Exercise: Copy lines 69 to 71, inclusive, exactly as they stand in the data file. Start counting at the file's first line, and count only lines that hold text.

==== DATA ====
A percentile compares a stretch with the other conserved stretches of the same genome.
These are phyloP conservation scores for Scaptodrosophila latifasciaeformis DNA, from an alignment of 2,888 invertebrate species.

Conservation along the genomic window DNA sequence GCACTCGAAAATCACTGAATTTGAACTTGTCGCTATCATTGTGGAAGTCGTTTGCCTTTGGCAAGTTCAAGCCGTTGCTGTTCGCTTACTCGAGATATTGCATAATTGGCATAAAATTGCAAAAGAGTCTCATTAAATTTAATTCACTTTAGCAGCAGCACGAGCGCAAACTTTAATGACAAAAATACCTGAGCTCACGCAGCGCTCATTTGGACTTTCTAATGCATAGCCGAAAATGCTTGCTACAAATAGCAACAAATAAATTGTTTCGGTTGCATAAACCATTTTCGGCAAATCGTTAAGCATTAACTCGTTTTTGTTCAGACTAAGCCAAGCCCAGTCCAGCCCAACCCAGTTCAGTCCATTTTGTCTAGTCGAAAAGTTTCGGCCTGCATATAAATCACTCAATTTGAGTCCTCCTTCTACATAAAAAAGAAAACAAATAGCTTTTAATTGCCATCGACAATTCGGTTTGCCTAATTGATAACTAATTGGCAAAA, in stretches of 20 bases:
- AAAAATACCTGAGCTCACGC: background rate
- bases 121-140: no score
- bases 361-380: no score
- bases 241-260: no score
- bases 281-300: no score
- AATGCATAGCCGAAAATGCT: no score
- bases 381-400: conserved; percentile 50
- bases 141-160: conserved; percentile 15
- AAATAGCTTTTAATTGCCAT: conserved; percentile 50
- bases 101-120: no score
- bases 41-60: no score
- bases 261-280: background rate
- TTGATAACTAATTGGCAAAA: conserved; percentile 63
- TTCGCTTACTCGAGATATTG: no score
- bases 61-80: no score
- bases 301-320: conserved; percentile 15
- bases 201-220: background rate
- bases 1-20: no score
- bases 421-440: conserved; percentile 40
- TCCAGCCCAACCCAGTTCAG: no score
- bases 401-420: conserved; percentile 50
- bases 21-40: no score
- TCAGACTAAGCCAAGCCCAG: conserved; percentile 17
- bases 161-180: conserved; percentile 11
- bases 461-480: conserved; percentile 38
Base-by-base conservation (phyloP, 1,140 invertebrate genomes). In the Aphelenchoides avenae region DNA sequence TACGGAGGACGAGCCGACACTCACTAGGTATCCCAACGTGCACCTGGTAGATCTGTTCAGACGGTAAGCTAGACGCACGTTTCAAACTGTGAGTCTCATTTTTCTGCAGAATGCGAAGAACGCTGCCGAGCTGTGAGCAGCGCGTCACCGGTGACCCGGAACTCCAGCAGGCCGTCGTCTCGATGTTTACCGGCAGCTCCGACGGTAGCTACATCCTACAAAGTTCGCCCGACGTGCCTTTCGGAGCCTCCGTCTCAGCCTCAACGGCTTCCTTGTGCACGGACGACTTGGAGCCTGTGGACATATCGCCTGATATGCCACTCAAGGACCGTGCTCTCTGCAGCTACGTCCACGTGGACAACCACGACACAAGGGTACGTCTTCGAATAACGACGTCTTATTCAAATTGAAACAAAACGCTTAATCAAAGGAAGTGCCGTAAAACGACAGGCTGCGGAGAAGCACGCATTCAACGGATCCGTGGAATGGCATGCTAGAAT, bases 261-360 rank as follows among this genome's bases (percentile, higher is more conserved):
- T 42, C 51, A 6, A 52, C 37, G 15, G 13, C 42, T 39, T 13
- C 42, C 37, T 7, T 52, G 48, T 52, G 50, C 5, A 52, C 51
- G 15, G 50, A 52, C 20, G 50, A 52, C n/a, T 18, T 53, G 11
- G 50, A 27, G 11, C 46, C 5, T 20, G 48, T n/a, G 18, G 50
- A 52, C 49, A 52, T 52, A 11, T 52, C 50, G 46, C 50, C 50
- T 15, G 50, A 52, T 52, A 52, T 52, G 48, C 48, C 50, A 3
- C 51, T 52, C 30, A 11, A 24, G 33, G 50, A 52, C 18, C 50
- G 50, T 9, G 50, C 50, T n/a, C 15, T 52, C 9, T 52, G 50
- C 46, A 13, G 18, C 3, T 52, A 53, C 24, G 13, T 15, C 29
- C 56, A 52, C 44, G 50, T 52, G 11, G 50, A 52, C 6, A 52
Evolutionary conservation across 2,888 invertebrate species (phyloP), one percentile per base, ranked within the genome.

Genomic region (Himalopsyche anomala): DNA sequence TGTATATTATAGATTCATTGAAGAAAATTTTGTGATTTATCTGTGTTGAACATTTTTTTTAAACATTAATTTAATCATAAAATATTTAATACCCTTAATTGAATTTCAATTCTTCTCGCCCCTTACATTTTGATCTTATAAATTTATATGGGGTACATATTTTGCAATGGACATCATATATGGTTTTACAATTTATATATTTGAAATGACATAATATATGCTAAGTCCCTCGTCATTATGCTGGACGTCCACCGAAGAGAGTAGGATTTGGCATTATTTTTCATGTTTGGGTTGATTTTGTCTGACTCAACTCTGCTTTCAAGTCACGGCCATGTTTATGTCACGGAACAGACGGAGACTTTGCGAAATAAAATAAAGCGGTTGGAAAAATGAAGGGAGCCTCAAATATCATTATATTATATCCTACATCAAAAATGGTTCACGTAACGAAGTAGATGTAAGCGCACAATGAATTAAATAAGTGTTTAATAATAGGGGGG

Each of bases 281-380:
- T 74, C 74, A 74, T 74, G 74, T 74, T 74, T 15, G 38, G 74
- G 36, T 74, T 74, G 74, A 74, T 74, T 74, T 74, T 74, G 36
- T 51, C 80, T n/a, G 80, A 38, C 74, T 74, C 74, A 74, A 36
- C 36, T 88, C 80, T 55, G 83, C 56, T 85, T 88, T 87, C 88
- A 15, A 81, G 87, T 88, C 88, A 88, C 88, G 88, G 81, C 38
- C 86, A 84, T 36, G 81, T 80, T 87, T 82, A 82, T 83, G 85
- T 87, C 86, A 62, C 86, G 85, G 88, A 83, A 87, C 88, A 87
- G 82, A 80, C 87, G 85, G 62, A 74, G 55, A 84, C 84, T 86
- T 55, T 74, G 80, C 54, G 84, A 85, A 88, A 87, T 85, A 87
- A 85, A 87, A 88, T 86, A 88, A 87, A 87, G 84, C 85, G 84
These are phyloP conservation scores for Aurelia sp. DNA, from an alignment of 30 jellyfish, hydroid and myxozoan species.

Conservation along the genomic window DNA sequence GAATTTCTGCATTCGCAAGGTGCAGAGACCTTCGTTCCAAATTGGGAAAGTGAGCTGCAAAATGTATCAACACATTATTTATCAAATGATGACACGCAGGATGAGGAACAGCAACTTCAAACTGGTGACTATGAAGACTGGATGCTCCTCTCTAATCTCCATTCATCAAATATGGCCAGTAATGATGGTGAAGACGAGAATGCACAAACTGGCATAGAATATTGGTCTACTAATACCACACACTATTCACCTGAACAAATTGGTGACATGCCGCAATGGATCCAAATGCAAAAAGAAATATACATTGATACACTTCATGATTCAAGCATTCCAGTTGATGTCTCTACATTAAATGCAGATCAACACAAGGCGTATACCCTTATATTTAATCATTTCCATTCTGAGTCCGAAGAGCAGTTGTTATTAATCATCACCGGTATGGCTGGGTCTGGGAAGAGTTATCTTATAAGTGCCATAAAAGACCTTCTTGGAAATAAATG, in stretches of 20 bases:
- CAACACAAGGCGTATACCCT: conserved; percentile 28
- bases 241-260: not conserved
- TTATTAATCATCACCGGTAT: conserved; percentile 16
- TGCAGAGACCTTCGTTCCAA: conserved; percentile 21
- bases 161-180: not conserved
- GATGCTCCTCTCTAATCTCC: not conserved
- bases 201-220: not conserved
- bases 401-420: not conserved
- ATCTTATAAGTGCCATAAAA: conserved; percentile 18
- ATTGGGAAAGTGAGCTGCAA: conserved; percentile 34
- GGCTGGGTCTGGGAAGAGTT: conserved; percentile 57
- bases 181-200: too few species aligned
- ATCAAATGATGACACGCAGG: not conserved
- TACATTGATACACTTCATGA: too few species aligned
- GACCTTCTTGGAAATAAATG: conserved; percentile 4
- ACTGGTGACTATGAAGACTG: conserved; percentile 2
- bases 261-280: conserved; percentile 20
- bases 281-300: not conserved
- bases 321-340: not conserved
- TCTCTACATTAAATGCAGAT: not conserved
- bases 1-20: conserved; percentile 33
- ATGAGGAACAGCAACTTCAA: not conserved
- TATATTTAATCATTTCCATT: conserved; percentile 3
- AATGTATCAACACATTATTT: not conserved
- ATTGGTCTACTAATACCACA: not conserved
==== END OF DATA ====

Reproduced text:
- GACCTTCTTGGAAATAAATG: conserved; percentile 4
- ACTGGTGACTATGAAGACTG: conserved; percentile 2
- bases 261-280: conserved; percentile 20